Diagnosis and Treatment
Making a proper diagnosis of major depression involves the doctor asking you many questions, performing a physical exam, and possibly running some tests. Doctors may use standardized depression questionnaires to gather information.
The doctor will ask you questions about the history of your depression symptoms, including when they started, how long they have lasted, how severe they are, whether they have occurred before, and if so, how they were treated. He or she will also ask about life stresses and whether any family members have been diagnosed with depression. The doctor will review any medications you are taking to determine if a medication may be affecting your mood.
A physical examination and blood tests can be performed to rule out other conditions that cause symptoms similar to depression, like thyroid disease, anemia or kidney disease. Treating these conditions can often relieve the depression symptoms.
Common Medications for Depression
Major depressive disorder is typically treated with antidepressant medications and/or counseling. Antidepressant medications work by changing the balance of certain chemicals in the brain, which helps improve mood. These are the most common medications used to treat depression:
- Selective serotonin reuptake inhibitors (SSRIs): These drugs work by blocking a receptor in the brain that absorbs serotonin, a brain chemical known to influence mood.
- Serotonin and norepinephrine reuptake inhibitors (SNRIs): These drugs work by blocking the absorption of serotonin and norepinephrine (another brain chemical that affects mood) in the brain.
- Bupropion: This drug works by acting on the chemical dopamine in the brain. It does not fit into any specific drug category.
- Monoamine oxidase inhibitors (MAOIs), tricyclic antidepressants, and tetracyclic antidepressants: These older classes of antidepressants are prescribed less often than SSRIs, SNRIs, and bupropion. They typically cause more side effects; however they do work well for some people.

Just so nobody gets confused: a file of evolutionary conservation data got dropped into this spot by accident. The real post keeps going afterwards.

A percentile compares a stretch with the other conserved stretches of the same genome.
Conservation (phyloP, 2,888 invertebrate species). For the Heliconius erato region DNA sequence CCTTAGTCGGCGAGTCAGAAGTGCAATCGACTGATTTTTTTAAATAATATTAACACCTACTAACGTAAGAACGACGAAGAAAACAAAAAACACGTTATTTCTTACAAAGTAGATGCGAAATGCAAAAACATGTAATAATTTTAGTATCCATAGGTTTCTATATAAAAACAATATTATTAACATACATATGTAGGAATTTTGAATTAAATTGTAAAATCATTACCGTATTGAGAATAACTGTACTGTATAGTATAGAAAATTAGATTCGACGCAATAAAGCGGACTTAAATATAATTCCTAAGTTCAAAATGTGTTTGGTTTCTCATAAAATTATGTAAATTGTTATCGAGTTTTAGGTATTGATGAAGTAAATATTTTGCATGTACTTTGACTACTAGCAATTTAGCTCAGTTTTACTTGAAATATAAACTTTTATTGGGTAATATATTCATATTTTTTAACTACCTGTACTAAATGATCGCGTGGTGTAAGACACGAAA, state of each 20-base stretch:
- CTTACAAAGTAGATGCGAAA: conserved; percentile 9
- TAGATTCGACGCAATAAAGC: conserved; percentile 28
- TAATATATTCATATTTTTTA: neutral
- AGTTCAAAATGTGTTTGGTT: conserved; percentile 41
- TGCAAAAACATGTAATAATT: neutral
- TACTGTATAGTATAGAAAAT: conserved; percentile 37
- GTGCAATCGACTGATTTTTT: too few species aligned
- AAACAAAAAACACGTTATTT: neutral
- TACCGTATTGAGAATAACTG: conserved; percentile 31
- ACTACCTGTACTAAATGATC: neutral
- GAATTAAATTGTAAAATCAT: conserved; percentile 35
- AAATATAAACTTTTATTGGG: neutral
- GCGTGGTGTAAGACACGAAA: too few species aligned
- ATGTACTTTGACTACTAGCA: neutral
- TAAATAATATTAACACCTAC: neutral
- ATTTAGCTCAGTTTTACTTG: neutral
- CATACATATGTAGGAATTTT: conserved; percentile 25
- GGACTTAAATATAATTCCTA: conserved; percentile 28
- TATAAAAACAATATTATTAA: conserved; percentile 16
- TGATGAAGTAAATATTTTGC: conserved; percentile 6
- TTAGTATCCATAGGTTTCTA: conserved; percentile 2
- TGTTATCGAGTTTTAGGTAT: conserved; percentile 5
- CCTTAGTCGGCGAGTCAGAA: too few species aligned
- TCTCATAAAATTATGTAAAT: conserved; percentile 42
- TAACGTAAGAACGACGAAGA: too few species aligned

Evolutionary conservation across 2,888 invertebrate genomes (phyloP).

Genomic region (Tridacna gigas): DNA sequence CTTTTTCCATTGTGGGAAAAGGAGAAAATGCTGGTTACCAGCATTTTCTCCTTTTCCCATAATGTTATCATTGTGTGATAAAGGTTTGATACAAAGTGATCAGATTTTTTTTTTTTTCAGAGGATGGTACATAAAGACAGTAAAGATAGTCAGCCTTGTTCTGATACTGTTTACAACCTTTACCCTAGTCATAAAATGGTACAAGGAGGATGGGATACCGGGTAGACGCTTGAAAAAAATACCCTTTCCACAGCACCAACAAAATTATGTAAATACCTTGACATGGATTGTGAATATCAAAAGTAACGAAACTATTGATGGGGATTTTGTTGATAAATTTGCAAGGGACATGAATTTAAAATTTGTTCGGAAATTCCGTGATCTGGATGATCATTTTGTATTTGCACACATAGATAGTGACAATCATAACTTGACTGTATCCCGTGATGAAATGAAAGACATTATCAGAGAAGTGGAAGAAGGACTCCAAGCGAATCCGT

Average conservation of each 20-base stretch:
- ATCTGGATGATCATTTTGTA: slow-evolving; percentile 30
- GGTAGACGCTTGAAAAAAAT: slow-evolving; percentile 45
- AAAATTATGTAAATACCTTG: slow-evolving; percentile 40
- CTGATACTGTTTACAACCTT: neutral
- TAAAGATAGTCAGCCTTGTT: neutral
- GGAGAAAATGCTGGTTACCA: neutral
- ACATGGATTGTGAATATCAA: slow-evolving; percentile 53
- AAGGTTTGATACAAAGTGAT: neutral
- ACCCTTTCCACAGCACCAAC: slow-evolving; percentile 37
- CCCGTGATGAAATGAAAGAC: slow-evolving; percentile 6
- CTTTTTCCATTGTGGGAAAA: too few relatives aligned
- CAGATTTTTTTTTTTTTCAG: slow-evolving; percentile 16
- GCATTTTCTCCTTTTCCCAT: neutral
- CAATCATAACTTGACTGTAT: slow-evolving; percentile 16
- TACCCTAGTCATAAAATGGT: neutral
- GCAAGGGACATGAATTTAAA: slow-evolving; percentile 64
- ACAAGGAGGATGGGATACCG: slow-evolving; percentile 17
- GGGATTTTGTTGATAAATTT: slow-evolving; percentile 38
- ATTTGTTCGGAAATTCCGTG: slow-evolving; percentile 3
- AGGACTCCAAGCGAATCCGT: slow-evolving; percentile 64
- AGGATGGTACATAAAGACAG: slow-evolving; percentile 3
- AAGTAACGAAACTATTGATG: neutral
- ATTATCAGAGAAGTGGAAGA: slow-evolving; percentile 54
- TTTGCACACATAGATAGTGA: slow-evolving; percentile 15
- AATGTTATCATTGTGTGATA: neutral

Therapies for Depression
- Psychotherapy (also called counseling or talk therapy): This therapy involves talking about your depressive moods, attitudes, and life stresses or problems with a professional therapist. The therapist helps you develop new ways to think about and deal with difficult situations and develop ways to cope with your feelings. Therapy gives people tools to help fight feelings of depression, low self-esteem, anger, fear, anxiety, shyness or panic.
- Electroconvulsive therapy (ECT): This treatment may be recommended for severe depression that does not respond to medication or therapy. ECT involves delivering an electrical shock to the brain for 1-2 seconds in an attempt to alter the release of brain chemicals involved in depression.
- Alternative therapies:Some studies suggest that St. John’s wort may relieve symptoms of milder depression, but it has not been shown effective for treating major depression. It is important to talk to your doctor before taking any herbal supplements, particularly St. John’s wort, because it can interact with some medications.
In addition to standard depression therapies, the following habits may help manage depression symptoms:
- Eating a nutritious diet
- Exercising on a regular basis
- Avoiding alcohol and recreational drugs
- Avoiding caffeine